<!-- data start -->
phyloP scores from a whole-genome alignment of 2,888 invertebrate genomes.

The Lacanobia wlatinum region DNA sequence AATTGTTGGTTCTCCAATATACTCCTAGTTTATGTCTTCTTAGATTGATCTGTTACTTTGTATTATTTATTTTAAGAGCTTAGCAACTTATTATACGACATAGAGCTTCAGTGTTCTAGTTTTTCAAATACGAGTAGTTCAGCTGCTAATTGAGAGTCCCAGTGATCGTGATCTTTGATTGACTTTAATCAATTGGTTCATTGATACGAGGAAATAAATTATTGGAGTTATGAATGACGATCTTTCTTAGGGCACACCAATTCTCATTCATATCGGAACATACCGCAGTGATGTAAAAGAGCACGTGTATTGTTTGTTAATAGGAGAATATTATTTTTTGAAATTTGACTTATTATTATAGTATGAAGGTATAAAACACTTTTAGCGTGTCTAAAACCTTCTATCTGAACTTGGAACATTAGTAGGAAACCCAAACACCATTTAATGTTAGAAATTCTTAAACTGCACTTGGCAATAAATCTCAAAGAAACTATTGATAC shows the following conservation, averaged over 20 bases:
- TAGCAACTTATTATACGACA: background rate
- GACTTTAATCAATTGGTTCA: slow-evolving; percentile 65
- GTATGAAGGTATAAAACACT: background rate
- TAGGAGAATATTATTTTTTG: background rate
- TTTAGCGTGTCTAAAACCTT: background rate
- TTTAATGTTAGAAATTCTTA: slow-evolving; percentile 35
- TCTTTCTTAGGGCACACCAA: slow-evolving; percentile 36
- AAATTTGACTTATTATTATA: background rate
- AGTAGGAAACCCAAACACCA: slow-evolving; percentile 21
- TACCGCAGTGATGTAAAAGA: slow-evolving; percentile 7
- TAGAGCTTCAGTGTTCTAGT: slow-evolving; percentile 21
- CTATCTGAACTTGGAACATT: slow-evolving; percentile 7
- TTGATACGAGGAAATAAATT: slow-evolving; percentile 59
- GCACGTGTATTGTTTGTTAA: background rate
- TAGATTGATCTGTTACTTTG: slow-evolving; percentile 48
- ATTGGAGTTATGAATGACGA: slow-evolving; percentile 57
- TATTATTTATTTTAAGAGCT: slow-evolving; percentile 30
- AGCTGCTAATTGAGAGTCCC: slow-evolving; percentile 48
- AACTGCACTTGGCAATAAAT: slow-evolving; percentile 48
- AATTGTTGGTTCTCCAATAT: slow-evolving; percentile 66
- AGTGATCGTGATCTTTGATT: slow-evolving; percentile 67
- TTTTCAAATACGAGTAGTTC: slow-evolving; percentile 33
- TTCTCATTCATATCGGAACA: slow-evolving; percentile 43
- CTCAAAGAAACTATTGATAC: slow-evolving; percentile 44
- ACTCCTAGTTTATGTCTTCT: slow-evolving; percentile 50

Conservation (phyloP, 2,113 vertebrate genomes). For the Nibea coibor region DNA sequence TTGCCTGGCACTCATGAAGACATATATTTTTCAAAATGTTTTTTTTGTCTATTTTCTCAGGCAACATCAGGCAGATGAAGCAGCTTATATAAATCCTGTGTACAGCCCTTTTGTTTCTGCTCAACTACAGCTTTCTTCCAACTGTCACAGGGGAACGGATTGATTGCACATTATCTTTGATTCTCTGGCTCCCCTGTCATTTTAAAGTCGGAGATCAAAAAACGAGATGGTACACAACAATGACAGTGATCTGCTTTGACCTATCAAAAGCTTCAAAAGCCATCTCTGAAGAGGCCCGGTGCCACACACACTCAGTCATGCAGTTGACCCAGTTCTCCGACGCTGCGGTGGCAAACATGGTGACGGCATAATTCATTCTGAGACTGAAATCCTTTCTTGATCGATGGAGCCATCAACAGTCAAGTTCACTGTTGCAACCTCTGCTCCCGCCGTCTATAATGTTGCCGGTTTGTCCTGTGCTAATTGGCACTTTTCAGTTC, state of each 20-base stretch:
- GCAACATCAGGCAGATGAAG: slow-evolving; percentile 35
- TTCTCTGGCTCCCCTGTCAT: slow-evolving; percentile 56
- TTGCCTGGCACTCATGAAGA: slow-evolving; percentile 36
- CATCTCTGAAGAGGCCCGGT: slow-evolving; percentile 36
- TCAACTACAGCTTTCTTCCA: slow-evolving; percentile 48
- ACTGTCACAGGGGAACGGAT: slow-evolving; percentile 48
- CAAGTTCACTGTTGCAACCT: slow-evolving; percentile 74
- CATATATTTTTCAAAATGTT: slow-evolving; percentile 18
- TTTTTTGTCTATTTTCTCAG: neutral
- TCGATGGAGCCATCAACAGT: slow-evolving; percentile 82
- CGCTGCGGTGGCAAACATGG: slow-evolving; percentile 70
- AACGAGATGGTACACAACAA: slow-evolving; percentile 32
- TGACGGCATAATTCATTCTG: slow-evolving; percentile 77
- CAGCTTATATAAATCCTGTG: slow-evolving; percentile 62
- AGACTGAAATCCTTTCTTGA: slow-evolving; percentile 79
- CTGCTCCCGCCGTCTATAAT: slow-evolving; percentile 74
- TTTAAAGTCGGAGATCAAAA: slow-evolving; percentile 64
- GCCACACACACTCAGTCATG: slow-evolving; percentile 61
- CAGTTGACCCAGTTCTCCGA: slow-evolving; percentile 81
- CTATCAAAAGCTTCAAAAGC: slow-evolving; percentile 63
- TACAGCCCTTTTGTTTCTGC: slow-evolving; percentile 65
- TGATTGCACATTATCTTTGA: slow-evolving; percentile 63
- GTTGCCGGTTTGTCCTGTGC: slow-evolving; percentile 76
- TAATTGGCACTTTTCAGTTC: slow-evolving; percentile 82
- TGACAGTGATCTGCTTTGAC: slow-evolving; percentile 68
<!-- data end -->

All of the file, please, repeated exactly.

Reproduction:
phyloP scores from a whole-genome alignment of 2,888 invertebrate genomes.

The Lacanobia wlatinum region DNA sequence AATTGTTGGTTCTCCAATATACTCCTAGTTTATGTCTTCTTAGATTGATCTGTTACTTTGTATTATTTATTTTAAGAGCTTAGCAACTTATTATACGACATAGAGCTTCAGTGTTCTAGTTTTTCAAATACGAGTAGTTCAGCTGCTAATTGAGAGTCCCAGTGATCGTGATCTTTGATTGACTTTAATCAATTGGTTCATTGATACGAGGAAATAAATTATTGGAGTTATGAATGACGATCTTTCTTAGGGCACACCAATTCTCATTCATATCGGAACATACCGCAGTGATGTAAAAGAGCACGTGTATTGTTTGTTAATAGGAGAATATTATTTTTTGAAATTTGACTTATTATTATAGTATGAAGGTATAAAACACTTTTAGCGTGTCTAAAACCTTCTATCTGAACTTGGAACATTAGTAGGAAACCCAAACACCATTTAATGTTAGAAATTCTTAAACTGCACTTGGCAATAAATCTCAAAGAAACTATTGATAC shows the following conservation, averaged over 20 bases:
- TAGCAACTTATTATACGACA: background rate
- GACTTTAATCAATTGGTTCA: slow-evolving; percentile 65
- GTATGAAGGTATAAAACACT: background rate
- TAGGAGAATATTATTTTTTG: background rate
- TTTAGCGTGTCTAAAACCTT: background rate
- TTTAATGTTAGAAATTCTTA: slow-evolving; percentile 35
- TCTTTCTTAGGGCACACCAA: slow-evolving; percentile 36
- AAATTTGACTTATTATTATA: background rate
- AGTAGGAAACCCAAACACCA: slow-evolving; percentile 21
- TACCGCAGTGATGTAAAAGA: slow-evolving; percentile 7
- TAGAGCTTCAGTGTTCTAGT: slow-evolving; percentile 21
- CTATCTGAACTTGGAACATT: slow-evolving; percentile 7
- TTGATACGAGGAAATAAATT: slow-evolving; percentile 59
- GCACGTGTATTGTTTGTTAA: background rate
- TAGATTGATCTGTTACTTTG: slow-evolving; percentile 48
- ATTGGAGTTATGAATGACGA: slow-evolving; percentile 57
- TATTATTTATTTTAAGAGCT: slow-evolving; percentile 30
- AGCTGCTAATTGAGAGTCCC: slow-evolving; percentile 48
- AACTGCACTTGGCAATAAAT: slow-evolving; percentile 48
- AATTGTTGGTTCTCCAATAT: slow-evolving; percentile 66
- AGTGATCGTGATCTTTGATT: slow-evolving; percentile 67
- TTTTCAAATACGAGTAGTTC: slow-evolving; percentile 33
- TTCTCATTCATATCGGAACA: slow-evolving; percentile 43
- CTCAAAGAAACTATTGATAC: slow-evolving; percentile 44
- ACTCCTAGTTTATGTCTTCT: slow-evolving; percentile 50

Conservation (phyloP, 2,113 vertebrate genomes). For the Nibea coibor region DNA sequence TTGCCTGGCACTCATGAAGACATATATTTTTCAAAATGTTTTTTTTGTCTATTTTCTCAGGCAACATCAGGCAGATGAAGCAGCTTATATAAATCCTGTGTACAGCCCTTTTGTTTCTGCTCAACTACAGCTTTCTTCCAACTGTCACAGGGGAACGGATTGATTGCACATTATCTTTGATTCTCTGGCTCCCCTGTCATTTTAAAGTCGGAGATCAAAAAACGAGATGGTACACAACAATGACAGTGATCTGCTTTGACCTATCAAAAGCTTCAAAAGCCATCTCTGAAGAGGCCCGGTGCCACACACACTCAGTCATGCAGTTGACCCAGTTCTCCGACGCTGCGGTGGCAAACATGGTGACGGCATAATTCATTCTGAGACTGAAATCCTTTCTTGATCGATGGAGCCATCAACAGTCAAGTTCACTGTTGCAACCTCTGCTCCCGCCGTCTATAATGTTGCCGGTTTGTCCTGTGCTAATTGGCACTTTTCAGTTC, state of each 20-base stretch:
- GCAACATCAGGCAGATGAAG: slow-evolving; percentile 35
- TTCTCTGGCTCCCCTGTCAT: slow-evolving; percentile 56
- TTGCCTGGCACTCATGAAGA: slow-evolving; percentile 36
- CATCTCTGAAGAGGCCCGGT: slow-evolving; percentile 36
- TCAACTACAGCTTTCTTCCA: slow-evolving; percentile 48
- ACTGTCACAGGGGAACGGAT: slow-evolving; percentile 48
- CAAGTTCACTGTTGCAACCT: slow-evolving; percentile 74
- CATATATTTTTCAAAATGTT: slow-evolving; percentile 18
- TTTTTTGTCTATTTTCTCAG: neutral
- TCGATGGAGCCATCAACAGT: slow-evolving; percentile 82
- CGCTGCGGTGGCAAACATGG: slow-evolving; percentile 70
- AACGAGATGGTACACAACAA: slow-evolving; percentile 32
- TGACGGCATAATTCATTCTG: slow-evolving; percentile 77
- CAGCTTATATAAATCCTGTG: slow-evolving; percentile 62
- AGACTGAAATCCTTTCTTGA: slow-evolving; percentile 79
- CTGCTCCCGCCGTCTATAAT: slow-evolving; percentile 74
- TTTAAAGTCGGAGATCAAAA: slow-evolving; percentile 64
- GCCACACACACTCAGTCATG: slow-evolving; percentile 61
- CAGTTGACCCAGTTCTCCGA: slow-evolving; percentile 81
- CTATCAAAAGCTTCAAAAGC: slow-evolving; percentile 63
- TACAGCCCTTTTGTTTCTGC: slow-evolving; percentile 65
- TGATTGCACATTATCTTTGA: slow-evolving; percentile 63
- GTTGCCGGTTTGTCCTGTGC: slow-evolving; percentile 76
- TAATTGGCACTTTTCAGTTC: slow-evolving; percentile 82
- TGACAGTGATCTGCTTTGAC: slow-evolving; percentile 68